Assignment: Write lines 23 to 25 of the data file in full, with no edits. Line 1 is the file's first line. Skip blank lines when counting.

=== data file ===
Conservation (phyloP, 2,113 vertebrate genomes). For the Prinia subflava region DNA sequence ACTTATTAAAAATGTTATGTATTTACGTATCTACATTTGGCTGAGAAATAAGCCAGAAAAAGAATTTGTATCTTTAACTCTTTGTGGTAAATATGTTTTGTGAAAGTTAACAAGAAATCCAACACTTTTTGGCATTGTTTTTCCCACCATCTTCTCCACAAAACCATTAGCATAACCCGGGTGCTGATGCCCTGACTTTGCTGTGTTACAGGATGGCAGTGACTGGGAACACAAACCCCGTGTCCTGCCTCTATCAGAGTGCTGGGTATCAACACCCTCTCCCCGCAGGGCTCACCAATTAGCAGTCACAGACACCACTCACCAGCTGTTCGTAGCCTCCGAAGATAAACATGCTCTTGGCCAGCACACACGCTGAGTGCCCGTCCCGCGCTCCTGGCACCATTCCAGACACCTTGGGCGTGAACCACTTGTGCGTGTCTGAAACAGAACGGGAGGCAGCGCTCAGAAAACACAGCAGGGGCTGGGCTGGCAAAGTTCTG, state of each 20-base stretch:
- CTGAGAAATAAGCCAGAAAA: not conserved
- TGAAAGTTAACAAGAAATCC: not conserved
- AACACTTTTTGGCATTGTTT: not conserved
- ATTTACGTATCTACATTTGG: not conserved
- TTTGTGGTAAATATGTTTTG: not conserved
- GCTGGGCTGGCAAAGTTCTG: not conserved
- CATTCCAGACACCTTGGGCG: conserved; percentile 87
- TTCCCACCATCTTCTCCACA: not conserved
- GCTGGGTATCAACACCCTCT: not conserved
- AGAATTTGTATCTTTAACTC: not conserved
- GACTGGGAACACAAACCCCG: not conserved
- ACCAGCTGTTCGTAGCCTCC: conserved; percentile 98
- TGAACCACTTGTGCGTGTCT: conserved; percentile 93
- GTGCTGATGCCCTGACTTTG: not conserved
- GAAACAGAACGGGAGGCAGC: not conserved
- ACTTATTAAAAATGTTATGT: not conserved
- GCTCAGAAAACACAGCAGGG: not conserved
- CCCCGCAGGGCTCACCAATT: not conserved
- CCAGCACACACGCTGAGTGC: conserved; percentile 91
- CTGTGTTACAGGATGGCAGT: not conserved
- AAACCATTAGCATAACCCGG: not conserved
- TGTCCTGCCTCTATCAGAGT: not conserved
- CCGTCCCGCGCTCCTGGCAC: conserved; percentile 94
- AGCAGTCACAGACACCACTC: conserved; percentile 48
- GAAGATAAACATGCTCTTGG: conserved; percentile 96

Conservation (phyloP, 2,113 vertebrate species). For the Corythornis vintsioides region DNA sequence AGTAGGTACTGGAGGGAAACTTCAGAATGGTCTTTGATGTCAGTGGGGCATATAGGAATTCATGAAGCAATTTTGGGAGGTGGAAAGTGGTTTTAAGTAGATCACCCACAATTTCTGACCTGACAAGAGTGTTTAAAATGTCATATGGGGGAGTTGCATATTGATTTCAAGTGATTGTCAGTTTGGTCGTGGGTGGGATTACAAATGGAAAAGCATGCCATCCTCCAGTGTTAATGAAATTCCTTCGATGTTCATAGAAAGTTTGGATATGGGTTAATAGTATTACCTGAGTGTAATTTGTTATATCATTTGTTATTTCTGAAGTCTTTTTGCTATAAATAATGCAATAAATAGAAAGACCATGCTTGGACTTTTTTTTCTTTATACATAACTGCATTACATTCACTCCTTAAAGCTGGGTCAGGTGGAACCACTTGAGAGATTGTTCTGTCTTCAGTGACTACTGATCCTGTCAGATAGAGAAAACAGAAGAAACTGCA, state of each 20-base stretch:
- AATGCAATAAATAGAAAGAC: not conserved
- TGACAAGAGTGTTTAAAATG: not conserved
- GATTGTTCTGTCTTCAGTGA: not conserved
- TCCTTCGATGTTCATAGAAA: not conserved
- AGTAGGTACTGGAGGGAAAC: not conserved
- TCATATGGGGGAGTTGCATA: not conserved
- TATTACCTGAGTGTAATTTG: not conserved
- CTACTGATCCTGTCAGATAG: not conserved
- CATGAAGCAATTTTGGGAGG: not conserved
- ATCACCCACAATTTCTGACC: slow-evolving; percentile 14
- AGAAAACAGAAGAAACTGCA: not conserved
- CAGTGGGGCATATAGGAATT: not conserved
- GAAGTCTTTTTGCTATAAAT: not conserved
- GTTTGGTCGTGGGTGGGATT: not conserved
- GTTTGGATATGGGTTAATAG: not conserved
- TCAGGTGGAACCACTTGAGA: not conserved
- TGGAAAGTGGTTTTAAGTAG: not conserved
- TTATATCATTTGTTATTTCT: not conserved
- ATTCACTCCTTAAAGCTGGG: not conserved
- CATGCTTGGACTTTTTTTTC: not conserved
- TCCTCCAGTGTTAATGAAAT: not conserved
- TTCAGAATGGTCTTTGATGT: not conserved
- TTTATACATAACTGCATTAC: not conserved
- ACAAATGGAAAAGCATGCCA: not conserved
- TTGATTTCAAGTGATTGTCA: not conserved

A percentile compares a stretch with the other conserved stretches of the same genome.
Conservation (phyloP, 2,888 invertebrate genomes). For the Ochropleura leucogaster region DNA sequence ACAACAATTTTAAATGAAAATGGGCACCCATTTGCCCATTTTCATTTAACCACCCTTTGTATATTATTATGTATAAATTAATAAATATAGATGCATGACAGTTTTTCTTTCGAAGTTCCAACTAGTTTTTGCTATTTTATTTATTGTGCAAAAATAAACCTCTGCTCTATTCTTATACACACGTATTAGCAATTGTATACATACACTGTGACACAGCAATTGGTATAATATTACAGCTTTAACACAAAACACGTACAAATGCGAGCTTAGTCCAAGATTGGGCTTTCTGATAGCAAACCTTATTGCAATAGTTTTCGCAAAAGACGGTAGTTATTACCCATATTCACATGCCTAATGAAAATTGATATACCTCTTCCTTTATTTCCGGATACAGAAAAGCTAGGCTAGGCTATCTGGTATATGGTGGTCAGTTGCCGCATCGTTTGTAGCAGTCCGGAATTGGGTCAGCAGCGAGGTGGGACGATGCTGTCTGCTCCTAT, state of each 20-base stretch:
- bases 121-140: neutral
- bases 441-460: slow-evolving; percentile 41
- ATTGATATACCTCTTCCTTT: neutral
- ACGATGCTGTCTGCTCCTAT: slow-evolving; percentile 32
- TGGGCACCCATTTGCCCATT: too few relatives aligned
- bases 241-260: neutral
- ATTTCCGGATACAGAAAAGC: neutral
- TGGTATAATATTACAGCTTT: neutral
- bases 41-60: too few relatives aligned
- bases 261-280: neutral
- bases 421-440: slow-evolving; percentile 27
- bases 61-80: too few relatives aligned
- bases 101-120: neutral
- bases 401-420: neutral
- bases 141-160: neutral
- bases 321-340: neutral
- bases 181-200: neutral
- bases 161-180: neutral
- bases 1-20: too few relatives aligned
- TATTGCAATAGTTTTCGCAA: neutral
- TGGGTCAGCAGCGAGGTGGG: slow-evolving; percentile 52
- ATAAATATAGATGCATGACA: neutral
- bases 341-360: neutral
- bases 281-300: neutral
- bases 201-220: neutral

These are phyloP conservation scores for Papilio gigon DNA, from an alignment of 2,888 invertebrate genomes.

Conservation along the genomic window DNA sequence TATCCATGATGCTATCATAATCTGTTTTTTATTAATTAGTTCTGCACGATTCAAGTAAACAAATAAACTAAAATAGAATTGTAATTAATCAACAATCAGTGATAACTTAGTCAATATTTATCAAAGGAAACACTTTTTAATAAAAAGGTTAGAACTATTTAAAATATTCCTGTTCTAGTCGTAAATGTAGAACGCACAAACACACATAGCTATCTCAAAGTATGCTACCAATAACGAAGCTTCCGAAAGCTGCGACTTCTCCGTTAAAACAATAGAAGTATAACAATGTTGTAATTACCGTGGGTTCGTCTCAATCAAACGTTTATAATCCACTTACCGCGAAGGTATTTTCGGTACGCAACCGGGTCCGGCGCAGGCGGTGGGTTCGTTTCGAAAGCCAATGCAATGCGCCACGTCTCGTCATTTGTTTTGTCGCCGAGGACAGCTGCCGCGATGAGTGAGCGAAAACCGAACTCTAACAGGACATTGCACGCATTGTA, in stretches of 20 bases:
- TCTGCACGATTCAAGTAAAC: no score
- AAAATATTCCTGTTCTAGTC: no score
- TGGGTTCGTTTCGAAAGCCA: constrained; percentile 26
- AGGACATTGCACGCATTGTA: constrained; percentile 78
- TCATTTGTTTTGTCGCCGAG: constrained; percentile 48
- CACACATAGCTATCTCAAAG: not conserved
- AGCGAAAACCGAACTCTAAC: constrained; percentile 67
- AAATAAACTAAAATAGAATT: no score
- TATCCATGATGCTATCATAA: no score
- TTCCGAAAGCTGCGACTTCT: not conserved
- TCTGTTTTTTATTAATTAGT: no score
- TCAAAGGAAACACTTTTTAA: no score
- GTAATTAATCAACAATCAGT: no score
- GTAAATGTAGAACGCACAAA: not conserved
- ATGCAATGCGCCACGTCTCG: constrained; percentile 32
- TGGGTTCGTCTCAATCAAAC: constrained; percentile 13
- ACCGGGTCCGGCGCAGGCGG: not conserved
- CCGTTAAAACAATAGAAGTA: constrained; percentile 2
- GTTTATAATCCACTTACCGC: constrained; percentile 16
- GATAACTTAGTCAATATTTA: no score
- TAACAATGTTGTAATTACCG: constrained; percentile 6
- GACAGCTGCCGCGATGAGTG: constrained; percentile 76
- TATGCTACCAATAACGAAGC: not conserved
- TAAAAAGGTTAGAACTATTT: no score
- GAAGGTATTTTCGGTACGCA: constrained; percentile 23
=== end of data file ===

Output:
- TGTCCTGCCTCTATCAGAGT: not conserved
- CCGTCCCGCGCTCCTGGCAC: conserved; percentile 94
- AGCAGTCACAGACACCACTC: conserved; percentile 48